When is a summer game not a summer game? The poet Robert Browning might have yearned to be in England ‘now that April’s there’, but he was not a batsman having his finger ends trapped and inside thigh bruised by a deliveries nipping alarmingly off the seam. Eventually, the good luck of those who have pushed the boundaries of the season back into near winter had to run dry and, this year, batsmen have not thanked them for it.
Many counties will have played four Championship fixtures- a quarter of their allocation- by the time April is done, and when those in September are added to the mix, it is clear that the summer game is now given over not to the traditional four-day format, which in recent years has provided the best argument for the continuation of county cricket in its current form, but to Twenty20 and forty-over cricket.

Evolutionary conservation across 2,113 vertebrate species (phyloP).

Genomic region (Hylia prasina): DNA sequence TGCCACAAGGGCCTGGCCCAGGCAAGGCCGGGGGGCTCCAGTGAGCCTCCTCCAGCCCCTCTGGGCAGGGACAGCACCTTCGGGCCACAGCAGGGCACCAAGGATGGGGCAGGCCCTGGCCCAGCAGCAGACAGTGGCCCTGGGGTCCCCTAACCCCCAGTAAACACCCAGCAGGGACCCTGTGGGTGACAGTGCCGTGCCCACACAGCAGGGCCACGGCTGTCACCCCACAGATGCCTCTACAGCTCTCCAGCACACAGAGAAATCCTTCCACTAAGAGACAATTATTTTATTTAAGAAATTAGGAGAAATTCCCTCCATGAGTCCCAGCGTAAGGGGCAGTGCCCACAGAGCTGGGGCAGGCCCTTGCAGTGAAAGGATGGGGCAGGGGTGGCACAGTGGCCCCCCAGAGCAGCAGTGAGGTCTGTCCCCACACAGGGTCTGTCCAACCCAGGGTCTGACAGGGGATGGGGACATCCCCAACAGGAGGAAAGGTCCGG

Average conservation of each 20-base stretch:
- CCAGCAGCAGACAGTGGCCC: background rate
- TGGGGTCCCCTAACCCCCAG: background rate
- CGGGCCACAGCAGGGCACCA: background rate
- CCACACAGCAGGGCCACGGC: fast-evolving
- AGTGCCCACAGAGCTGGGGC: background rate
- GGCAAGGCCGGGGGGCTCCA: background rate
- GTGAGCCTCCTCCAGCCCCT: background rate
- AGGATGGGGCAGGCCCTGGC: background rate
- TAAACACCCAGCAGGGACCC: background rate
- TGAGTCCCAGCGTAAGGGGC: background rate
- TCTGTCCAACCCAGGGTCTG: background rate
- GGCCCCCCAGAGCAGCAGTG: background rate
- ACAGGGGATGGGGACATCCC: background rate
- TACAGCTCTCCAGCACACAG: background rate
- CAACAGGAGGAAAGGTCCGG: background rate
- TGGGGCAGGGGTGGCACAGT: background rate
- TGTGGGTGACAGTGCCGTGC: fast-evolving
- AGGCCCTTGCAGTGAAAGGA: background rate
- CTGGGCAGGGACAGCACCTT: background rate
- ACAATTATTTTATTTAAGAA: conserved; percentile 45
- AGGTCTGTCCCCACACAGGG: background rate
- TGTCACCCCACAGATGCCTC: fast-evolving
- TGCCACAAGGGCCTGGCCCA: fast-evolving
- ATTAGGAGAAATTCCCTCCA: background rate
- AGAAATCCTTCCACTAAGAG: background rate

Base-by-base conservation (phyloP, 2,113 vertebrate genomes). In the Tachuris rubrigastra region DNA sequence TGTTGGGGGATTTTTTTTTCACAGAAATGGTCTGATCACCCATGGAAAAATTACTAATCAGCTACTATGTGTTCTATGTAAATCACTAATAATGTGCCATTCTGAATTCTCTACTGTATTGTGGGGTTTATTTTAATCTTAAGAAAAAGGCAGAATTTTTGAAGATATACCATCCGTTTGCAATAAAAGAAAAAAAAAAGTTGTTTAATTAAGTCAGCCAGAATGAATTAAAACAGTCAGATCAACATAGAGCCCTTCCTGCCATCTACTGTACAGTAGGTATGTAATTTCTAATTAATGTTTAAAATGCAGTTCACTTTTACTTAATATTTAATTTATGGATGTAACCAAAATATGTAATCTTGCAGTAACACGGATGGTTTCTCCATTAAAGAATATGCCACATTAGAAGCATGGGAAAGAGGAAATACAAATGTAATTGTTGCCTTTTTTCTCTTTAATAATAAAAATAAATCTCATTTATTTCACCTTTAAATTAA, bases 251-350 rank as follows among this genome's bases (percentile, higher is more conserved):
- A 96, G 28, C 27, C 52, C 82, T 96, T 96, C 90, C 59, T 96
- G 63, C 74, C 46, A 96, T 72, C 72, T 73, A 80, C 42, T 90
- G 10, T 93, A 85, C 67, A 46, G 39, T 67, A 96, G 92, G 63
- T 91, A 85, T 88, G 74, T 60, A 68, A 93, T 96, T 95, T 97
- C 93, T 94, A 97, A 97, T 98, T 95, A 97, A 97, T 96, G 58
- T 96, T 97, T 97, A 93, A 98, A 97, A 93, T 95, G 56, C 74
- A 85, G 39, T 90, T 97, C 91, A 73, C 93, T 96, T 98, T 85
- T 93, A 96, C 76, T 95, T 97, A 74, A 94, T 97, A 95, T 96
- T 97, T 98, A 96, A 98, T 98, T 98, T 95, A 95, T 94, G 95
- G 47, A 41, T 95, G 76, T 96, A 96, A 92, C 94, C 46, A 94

The Olympics clearly add an extra layer of confusion this year, but there will be no Championship matches staged at the Oval between the end of May and the middle of August. The scale to which the rhythm of the season has shifted is made clear from a look at my own career: discounting University matches and friendlies, I played a mere five Championship matches in April throughout a decade and more for Lancashire, almost as many just one more than some will play this year alone.